RON ROSENBAUM: Well, I wrote a Slate column about six months ago when Salinger was suing some guy who was writing a novel about Holden Caulfield in his 60s. Salinger was suing him because he owned Holden Caulfield. And my column was titled, well, Let’s Save the Salinger Archives because who knows, he could make a Nabokov-like move and say in his will, burn everything. It’s not like we could have faith in the stability of his judgment, at this point.
BOB GARFIELD: As you were in the case of the Nabokov manuscript or partial manuscript, you seem ambivalent about Salinger. On one hand you've written approvingly about his life decision to stay out of the glare of publicity. On the other hand, you wrote kind of approvingly of your pal - and WNYC music host – Jonathan Schwartz’s plan [LAUGHS] to break into Salinger’s house to steal the stuff, so that he couldn't destroy it before he died. What’s your feeling now that Salinger has, in fact, passed away?
RON ROSENBAUM: I would say that I, I think Jonathan and I, and a number of Salinger-ophiles, would often bat around the fantasy. I don't think we were about to commit the felony of breaking in and stealing his manuscripts. On the other hand, I found on Amazon some self-published book about a gang that breaks in and steals Salinger’s manuscripts, so it’s a common fantasy.
[BOB LAUGHS] And -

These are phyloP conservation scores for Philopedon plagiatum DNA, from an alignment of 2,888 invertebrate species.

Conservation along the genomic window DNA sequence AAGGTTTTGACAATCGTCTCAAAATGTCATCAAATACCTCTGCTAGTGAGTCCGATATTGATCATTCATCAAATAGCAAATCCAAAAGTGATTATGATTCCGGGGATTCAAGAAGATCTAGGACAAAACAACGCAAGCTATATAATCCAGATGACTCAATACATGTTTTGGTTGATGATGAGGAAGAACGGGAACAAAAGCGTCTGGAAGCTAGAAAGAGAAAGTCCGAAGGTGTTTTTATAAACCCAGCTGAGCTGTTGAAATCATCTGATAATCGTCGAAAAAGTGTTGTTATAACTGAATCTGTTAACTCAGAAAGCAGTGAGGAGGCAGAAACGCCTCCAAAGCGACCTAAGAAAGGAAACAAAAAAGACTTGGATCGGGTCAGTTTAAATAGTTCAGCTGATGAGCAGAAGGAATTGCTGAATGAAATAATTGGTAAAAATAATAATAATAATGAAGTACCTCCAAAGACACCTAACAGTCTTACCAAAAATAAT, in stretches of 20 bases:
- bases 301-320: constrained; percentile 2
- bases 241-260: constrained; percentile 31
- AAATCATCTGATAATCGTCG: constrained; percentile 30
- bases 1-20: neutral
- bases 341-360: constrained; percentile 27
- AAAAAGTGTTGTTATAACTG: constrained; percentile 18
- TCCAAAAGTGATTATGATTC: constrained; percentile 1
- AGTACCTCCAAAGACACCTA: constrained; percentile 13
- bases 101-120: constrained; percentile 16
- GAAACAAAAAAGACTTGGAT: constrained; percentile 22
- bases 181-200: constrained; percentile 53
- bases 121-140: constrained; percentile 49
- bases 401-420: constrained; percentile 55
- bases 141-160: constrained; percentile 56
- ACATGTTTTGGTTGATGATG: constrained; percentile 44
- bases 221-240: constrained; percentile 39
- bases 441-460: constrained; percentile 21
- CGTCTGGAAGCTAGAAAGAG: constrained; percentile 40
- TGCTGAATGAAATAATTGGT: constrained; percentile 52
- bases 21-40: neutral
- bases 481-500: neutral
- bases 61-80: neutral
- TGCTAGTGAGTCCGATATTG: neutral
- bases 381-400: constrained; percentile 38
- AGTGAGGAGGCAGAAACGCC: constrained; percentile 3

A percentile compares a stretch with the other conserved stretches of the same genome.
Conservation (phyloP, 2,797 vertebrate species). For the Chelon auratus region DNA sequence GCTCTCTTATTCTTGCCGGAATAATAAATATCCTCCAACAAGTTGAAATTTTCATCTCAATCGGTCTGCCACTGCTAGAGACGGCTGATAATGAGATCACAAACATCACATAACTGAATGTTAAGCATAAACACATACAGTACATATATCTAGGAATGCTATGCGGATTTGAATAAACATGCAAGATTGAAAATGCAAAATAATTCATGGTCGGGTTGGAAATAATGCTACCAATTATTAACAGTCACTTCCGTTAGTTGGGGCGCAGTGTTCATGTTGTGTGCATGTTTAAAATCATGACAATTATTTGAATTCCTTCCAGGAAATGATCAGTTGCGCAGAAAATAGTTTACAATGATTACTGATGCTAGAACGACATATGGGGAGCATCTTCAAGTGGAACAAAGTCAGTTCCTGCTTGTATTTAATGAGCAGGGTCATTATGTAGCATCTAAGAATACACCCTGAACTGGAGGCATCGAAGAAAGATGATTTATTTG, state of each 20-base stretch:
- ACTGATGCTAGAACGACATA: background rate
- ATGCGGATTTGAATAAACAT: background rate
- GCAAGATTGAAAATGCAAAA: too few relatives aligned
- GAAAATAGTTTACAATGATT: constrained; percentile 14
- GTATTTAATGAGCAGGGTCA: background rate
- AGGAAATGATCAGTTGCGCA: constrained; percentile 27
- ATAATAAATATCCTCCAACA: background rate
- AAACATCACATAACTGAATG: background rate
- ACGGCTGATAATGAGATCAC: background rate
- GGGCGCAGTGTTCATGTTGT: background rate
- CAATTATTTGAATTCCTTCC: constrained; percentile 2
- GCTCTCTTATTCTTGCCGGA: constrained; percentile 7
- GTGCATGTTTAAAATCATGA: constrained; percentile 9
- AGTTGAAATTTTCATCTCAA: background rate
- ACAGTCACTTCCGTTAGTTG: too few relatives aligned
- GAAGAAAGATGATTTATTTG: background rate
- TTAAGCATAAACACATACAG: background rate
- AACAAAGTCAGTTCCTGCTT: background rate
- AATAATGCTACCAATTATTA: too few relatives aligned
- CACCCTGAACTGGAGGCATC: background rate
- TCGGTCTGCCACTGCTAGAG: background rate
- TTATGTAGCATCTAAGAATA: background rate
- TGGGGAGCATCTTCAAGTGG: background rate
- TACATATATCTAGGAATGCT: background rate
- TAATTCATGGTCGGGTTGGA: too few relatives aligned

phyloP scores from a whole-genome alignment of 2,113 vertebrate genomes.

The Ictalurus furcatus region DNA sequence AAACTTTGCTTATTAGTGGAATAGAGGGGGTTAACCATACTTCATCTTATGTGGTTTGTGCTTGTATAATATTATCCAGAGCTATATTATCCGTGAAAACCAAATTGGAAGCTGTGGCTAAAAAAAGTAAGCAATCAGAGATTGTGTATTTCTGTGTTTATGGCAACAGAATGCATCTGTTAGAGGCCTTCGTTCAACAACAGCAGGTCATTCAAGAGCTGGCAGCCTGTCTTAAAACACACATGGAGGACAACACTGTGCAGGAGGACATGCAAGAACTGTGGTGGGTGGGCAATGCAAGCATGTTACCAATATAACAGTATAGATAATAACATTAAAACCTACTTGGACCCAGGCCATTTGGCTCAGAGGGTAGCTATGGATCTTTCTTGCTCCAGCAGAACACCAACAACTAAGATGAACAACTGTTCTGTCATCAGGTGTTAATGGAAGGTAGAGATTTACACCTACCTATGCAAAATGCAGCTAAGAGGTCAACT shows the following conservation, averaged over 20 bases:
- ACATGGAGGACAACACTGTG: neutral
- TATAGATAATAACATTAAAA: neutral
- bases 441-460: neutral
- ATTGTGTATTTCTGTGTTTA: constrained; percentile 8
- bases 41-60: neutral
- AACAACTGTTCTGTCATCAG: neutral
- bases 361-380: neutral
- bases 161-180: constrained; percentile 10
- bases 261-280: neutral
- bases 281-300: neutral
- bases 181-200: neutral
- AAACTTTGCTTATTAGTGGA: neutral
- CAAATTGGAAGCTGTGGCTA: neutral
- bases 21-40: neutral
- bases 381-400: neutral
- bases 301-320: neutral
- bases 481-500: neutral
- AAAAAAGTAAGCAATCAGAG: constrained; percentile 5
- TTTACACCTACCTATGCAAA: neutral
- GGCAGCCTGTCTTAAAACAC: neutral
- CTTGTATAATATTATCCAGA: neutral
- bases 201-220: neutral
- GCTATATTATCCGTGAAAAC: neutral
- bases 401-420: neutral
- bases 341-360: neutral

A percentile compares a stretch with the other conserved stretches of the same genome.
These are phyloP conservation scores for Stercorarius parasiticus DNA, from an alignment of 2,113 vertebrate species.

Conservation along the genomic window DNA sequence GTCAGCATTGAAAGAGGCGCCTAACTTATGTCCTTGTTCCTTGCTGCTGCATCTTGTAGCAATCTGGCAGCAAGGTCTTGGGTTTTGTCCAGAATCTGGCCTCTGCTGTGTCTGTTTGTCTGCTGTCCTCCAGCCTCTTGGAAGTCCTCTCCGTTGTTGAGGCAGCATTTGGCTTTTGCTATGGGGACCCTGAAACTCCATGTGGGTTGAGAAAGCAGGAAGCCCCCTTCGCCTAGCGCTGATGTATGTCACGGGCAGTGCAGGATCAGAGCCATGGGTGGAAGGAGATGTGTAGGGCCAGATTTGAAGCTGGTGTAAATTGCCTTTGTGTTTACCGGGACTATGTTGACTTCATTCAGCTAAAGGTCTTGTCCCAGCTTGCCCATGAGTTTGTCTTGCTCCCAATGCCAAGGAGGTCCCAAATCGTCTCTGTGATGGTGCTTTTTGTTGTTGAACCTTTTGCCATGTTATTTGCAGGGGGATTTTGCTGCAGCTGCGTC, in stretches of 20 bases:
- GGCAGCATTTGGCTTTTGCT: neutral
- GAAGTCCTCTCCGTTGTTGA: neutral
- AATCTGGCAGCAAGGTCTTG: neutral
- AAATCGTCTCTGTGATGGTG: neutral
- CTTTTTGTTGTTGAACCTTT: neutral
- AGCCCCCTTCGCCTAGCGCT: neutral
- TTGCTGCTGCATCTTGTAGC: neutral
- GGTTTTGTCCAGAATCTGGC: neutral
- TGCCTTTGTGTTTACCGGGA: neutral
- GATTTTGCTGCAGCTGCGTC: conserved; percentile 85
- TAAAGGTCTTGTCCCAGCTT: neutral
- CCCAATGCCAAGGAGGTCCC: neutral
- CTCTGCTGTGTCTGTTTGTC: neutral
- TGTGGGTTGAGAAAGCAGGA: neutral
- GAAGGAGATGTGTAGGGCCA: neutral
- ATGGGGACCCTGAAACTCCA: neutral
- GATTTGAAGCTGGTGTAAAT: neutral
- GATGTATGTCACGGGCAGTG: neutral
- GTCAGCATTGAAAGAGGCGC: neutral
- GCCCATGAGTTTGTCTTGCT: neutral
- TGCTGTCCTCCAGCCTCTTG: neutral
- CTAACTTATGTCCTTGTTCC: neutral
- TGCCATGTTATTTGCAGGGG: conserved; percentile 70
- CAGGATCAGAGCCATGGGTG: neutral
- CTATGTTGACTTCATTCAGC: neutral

BOB GARFIELD: Ron, I'm sorry. I just have to say this: Having all of your teeth fall out, common nightmare.
RON ROSENBAUM: [LAUGHING]
BOB GARFIELD: Giving a book report with nothing on but your t-shirt -
RON ROSENBAUM: [LAUGHING]
BOB GARFIELD: - common. Breaking into J.D. Salinger’s home and stealing his life work, less common. I do not think two constitutes commonality — I'm just saying.
RON ROSENBAUM: I think that I phrased it “common fantasy among Salingerophiles,” so -
BOB GARFIELD: [LAUGHS] Okay. So we've established that Salinger was publicity-averse in the extreme, but it created this mystique about him that has, among other things, I'm sure, helped the lasting interest in Catcher in the Rye and his short stories. I'm wondering why, apart from maybe Thomas Pynchon, other authors have not glommed onto the same [LAUGHS] gimmick, to at least fake media aversion, in order to actually cultivate it.
RON ROSENBAUM: Well, it’s a good suggestion, except that first you'd have to care enough about their work. And I think that’s what Catcher in the Rye did, is make people care about him. You know, one of the most interesting things said about Salinger’s hiddenness was by a sort of fellow reclusive novelist, Don DeLillo who, in his book Mao II, has a Salinger character. And he says, we're fascinated with reclusive authors because in some way they replicate the fact that God has hidden his face from us, that someone who has the answers is not going to reveal them to us.
BOB GARFIELD: Well, nonetheless, just in case The New York Times is listening [LAUGHS] you can call me all you want, but -
[RON LAUGHS] - I'm not going to grant any interviews about my book.
BOB GARFIELD: Just put it out of your mind.
RON ROSENBAUM: Good strategy.
BOB GARFIELD: Ron, as always, thank you very much.
RON ROSENBAUM: Thanks, Bob. I enjoyed it.
BOB GARFIELD: Ron Rosenbaum is a columnist for Slate, and author, most recently, of The Shakespeare Wars.